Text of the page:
50 Times People Found Such Amazing Free Goods In The Wild, They Just Had To Share It (New Pics)

50 Times People Found Such Amazing Free Goods In The Wild, They Just Had To Share It (New Pics)

The practice of collecting wild edible plants and mushrooms has been around for centuries, with people in many parts of the world relying on them for sustenance.

But foraging is back in fashion with more and more people opting for sustainable food sources and ways to connect with nature. From forests and meadows to suburban yards and urban parks, with the right knowledge and skills, foraging can be done virtually anywhere.

So let's have a look at what people found while out foraging and captured in these pictures. Thanks to these three communities on Reddit (this, this, and this one) where foragers shared their treasure, we now have an amazing collection to look at!

Psst! After you are done with this post, make sure to check out our previous article with more incredible foraged goods.

#1 The Amethyst Mushroom Is Like A Galaxy!

Image credits: NotYourAverage_Jane

To find out more about the art of foraging which is having a Renaissance of popularity right now, Bored Panda reached out to foraging expert Diego Bonetto.

Bonetto is an Italian native who has lived in Australia since the mid-1990s, who spends his time guiding novices, chefs, and other professionals through the parks and outskirts of Sydney looking for hidden-in-plain-sight ingredients. He is also a renowned author of a best-selling book “Eat Weeds, a field guide to foraging: how to identify, harvest and use wild plants,” which shows people how to engage with wild food sources, transforming your neighborhood into an edible adventure.

#2 Oh Hai

Image credits: funkygrrl

#3 Amanita Muscaria, Germany

Image credits: R4v_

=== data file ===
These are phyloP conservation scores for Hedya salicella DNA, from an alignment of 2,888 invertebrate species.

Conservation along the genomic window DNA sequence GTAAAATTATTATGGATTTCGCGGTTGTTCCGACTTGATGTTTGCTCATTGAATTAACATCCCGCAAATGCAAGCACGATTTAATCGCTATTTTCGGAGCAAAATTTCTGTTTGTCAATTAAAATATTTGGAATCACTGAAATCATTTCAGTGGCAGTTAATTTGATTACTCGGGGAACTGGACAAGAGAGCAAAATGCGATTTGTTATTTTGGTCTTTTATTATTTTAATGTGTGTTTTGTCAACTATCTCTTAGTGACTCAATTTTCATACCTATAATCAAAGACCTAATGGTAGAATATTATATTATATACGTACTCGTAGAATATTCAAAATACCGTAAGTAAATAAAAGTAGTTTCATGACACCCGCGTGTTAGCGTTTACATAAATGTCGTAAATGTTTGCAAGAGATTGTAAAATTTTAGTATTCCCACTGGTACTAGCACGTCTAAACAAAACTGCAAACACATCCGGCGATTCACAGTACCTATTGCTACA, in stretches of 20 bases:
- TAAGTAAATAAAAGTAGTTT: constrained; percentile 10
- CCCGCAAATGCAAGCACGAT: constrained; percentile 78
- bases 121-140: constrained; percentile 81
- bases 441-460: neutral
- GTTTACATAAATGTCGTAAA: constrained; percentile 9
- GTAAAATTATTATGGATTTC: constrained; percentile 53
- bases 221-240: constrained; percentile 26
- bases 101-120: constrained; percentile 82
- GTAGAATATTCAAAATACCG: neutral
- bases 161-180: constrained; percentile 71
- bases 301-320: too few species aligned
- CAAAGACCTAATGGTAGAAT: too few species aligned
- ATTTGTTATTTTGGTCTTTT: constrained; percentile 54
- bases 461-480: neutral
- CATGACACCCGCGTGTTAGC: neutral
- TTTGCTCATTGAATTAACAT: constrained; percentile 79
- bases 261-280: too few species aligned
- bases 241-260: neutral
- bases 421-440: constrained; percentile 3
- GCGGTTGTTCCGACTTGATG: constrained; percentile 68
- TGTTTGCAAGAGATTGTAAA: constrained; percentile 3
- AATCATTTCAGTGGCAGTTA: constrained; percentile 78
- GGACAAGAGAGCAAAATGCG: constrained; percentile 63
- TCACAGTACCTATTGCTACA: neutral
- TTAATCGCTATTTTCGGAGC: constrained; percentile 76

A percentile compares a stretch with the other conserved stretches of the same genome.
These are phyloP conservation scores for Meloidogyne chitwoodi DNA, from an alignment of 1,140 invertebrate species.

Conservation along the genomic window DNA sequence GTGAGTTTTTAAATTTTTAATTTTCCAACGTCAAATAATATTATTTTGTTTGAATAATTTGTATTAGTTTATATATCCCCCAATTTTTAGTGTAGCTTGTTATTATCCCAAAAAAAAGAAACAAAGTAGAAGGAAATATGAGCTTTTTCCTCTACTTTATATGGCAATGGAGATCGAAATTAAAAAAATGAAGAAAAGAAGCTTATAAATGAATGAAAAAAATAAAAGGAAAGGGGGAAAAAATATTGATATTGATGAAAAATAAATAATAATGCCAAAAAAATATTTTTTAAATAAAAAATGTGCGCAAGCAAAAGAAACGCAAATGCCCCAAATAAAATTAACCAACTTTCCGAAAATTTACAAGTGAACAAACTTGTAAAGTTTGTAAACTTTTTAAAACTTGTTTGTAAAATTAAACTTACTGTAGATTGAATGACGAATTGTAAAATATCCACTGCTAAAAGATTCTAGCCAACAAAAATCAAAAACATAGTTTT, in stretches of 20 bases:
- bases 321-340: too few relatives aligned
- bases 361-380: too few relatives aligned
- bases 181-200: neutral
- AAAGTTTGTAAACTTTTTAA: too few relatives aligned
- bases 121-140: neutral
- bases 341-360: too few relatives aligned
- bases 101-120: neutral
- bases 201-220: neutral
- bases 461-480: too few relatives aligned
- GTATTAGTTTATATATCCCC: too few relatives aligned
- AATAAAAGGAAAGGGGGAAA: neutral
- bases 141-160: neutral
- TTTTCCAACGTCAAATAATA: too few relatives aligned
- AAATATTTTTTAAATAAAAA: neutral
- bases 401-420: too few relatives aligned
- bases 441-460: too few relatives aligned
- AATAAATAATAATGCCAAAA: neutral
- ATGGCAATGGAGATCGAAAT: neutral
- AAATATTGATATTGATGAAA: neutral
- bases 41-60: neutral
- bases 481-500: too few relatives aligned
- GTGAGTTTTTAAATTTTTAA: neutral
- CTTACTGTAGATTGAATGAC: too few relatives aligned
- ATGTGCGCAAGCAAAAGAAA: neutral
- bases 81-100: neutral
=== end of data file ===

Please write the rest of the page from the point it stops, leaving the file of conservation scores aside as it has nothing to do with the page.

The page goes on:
“From forest to the seaside, riverbank to city street – even your own yard – there is wild food and medicine available to those who know where to look. In the face of global challenges such as climate change, food insecurity and pandemics, we seek to empower ourselves with the information and skills that enable self-reliance and equip us to care for our families and communities,” Bonetto’s book explains, so if you’re interested, be sure to check it out!

When asked what are the reasons for foraging gaining popularity lately, Bonetto said that we are living in a time of great change and questioning. “People come to my workshops to learn about foraging for different reasons. Young families because they want their kids to have experiences outside and connect with nature,” he explained.

#4 An Interesting Shape Of A Mushroom That I Found

Image credits: mr_shai_hulud

#5 Blue-Head

Image credits: AnthropologicalLu

#6 My Dad Sent Me This Pic Of Him Hanging Out In A Fairy Ring, Thought You All Would Enjoy

Image credits: mycatdoesntlikeme

Meanwhile, “old migrants come to validate their knowledge because up until recently they were perhaps made fun of for harvesting wild food in parks or from the roadside. Their skills were not deemed cool or relevant before hipsters made it so.”

So it seems that every group of interested people has their own reasons for getting interested in foraging. “Journalists are interested in the story because it is an empowering one,” Bonetto continued. “It's applicable everywhere and reaches all kinds of audiences. It is also apolitical and a positive news story.”

#7 I Just Made Tea With Rosemary Flowers! Does It Count As Foraging? I Can’t Go Far Because I’m Disabled

Image credits: Fatness_Nevereats

#8 Didn't Find A Single Mushie, But Still Brought Back A Good Haul

Image credits: 64557175

#9 Mother Nature At Her Best

Image credits: naturelionmushroom

“Gardeners come because they are familiar with the plants and want to find a way to use them. It is a similar reason for farmers, many are now seeking alternative ways to revitalize the land after overuse.”

While “survivalists have always been interested in learning how to utilize wild food and medicine and there is now certainly a growing number of people interested in self-sufficiency.”

Lastly, “chefs and bar people are interested in wild produce,” Bonetto said and added that they love the possibility of bringing new ingredients to the table, ones with unique stories and flavors.

#10 Have You Ever Seen A More Geometrically-Perfect Chanterelle?

Image credits: _Gravedancer_

#11 Here's Some Beautiful Wild Shroomies! Location: Kerala, India

Image credits: the_renegade_dude

#12 Basket Of Goodies! (Harvested In Eastern Canada In Autumn)

Image credits: _Gravedancer_

We also asked Bonetto if there are potential dangers to foraging for those who have no knowledge or skills, and he confirmed that it’s indeed the case. “It is very important to know what you are doing, and what you are looking at before harvesting wild food and medicines. Please use common sense, and learn from experienced foragers before going out on your own.”